This summer, Ph.D./MSW student Sara Pilgreen shares postcards from Johannesburg, where she is living and working.
As my days came to an end in Jo’burg I just could not believe it. Very similar to the feelings of completing my first year internship at “The Village” in Long Beach, the incredible journey that began only 11 weeks prior was coming to a screeching halt. Even though I have been well versed in the “termination” stage of ending relationships and internships, and had been reminding all of those with whom I had been working with and more importantly with my host family of the date of my departure, it had not really sunk in with myself. The last there weeks of being there was a complete whirlwind. Trying to complete my final paper, “What Does the Right to the City Mean for Johannesburg’s Poor,” to getting in any last minute sightseeing activities, as well as farewell dinners, lunches, and the like was a roller-coaster ride of emotions. So glad for the experiences that I had had, so saddened at the thought of saying goodbye.
It is always striking to me how no matter where in the globe one is there will always be the human similarities of family, friendships, food, and fun. How it does not matter if one is a Muslim, Christian, or Atheist, the connections and bond each can form with one another are what is most important in life. Having had the experience of living with the most accommodating, awesome family I could have ever dreamed of allowed me an insight and perspective of what life is like for one South African family. My internship work was very important and the hours upon hours that were spent at “The Council” helped me in the formulation of ideas and shaping my perspective of macro social policy; however, things did not really connect until I went home each night and had conversations over dinner of what politics, policies, and the reality of day-to-day life meant for South Africans.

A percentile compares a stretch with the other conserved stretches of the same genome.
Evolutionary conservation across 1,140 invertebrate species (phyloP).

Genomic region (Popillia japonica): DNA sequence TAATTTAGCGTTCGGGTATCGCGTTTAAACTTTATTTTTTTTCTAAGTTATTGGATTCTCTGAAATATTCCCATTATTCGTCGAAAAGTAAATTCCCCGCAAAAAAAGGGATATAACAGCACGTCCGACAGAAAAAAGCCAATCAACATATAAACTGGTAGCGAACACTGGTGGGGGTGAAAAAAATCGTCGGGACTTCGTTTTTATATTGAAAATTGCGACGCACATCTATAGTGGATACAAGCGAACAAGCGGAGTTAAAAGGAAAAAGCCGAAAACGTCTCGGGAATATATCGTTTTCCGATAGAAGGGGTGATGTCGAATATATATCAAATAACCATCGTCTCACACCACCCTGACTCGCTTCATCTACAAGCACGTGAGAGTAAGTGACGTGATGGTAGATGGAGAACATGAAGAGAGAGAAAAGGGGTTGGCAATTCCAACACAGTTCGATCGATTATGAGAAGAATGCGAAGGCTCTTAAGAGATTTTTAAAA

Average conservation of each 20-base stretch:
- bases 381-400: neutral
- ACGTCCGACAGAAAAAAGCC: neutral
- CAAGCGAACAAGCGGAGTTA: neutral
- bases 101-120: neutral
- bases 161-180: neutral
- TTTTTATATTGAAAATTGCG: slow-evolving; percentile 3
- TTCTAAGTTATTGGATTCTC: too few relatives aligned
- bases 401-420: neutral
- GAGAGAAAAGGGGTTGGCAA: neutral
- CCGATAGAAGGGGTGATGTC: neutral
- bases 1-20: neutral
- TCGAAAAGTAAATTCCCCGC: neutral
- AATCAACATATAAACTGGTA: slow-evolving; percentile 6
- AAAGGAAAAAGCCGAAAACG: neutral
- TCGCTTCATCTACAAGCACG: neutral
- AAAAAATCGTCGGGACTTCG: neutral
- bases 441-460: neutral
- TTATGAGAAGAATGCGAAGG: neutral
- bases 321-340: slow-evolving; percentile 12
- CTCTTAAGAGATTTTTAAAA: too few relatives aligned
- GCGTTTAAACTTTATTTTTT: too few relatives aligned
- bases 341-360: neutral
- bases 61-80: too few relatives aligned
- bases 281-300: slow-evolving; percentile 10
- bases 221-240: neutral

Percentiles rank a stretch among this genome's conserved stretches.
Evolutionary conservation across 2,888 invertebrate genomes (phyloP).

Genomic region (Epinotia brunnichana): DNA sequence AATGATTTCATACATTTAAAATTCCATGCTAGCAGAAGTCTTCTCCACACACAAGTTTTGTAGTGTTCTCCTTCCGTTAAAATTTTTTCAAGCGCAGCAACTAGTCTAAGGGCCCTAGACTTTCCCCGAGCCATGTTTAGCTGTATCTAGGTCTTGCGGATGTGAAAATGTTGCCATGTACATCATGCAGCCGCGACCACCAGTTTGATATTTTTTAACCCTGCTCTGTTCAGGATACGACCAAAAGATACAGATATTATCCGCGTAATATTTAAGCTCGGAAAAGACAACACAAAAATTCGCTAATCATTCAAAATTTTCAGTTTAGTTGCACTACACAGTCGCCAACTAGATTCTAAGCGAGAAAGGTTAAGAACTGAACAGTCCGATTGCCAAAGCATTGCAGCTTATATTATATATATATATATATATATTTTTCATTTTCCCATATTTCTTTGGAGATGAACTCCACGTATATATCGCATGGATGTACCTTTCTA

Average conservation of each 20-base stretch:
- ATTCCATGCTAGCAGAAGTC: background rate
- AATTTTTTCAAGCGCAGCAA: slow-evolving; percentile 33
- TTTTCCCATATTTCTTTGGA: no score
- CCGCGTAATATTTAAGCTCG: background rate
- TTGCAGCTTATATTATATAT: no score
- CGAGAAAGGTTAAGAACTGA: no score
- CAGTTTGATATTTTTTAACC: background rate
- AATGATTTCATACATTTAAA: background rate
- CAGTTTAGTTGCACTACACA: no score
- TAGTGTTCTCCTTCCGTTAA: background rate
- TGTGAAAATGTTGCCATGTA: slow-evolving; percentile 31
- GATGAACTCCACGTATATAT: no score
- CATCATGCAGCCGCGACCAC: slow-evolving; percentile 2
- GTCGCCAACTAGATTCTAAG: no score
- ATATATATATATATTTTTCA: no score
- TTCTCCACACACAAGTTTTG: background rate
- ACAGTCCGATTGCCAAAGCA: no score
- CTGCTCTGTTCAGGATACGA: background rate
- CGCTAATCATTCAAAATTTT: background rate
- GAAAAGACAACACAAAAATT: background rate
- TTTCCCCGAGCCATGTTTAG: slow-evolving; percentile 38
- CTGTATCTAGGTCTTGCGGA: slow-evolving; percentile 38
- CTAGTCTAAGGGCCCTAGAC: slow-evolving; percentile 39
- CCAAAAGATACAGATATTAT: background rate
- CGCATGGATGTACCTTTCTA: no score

My time in South Africa saw snow sticking to the ground in Johannesburg, sunsets that can only be seen in Africa, the celebration of Nelson Mandela Day, Women’s Day as a public holiday, experiencing Ramadan and Eid in the township of Lensasia, numerous trips to Soweto, Durban twice, and Capetown. Working in the local government on issues that I care about tremendously was the added bonus but most of all an experience of living with a family and the realization that all of us on this planet are so much more alike than we are different. The work at “The Council” that I was able to accomplish, the learning that happened, the exposure that I received of how government policy is formulated, far exceeded any of my expectations of what a summer internship could be. I am so thankful for my internship in Jozi (Johannesburg as the locals refer to it) at “The Council” as it was most definitely an experience to remember but one that will surely influence my future studies in macro social policy.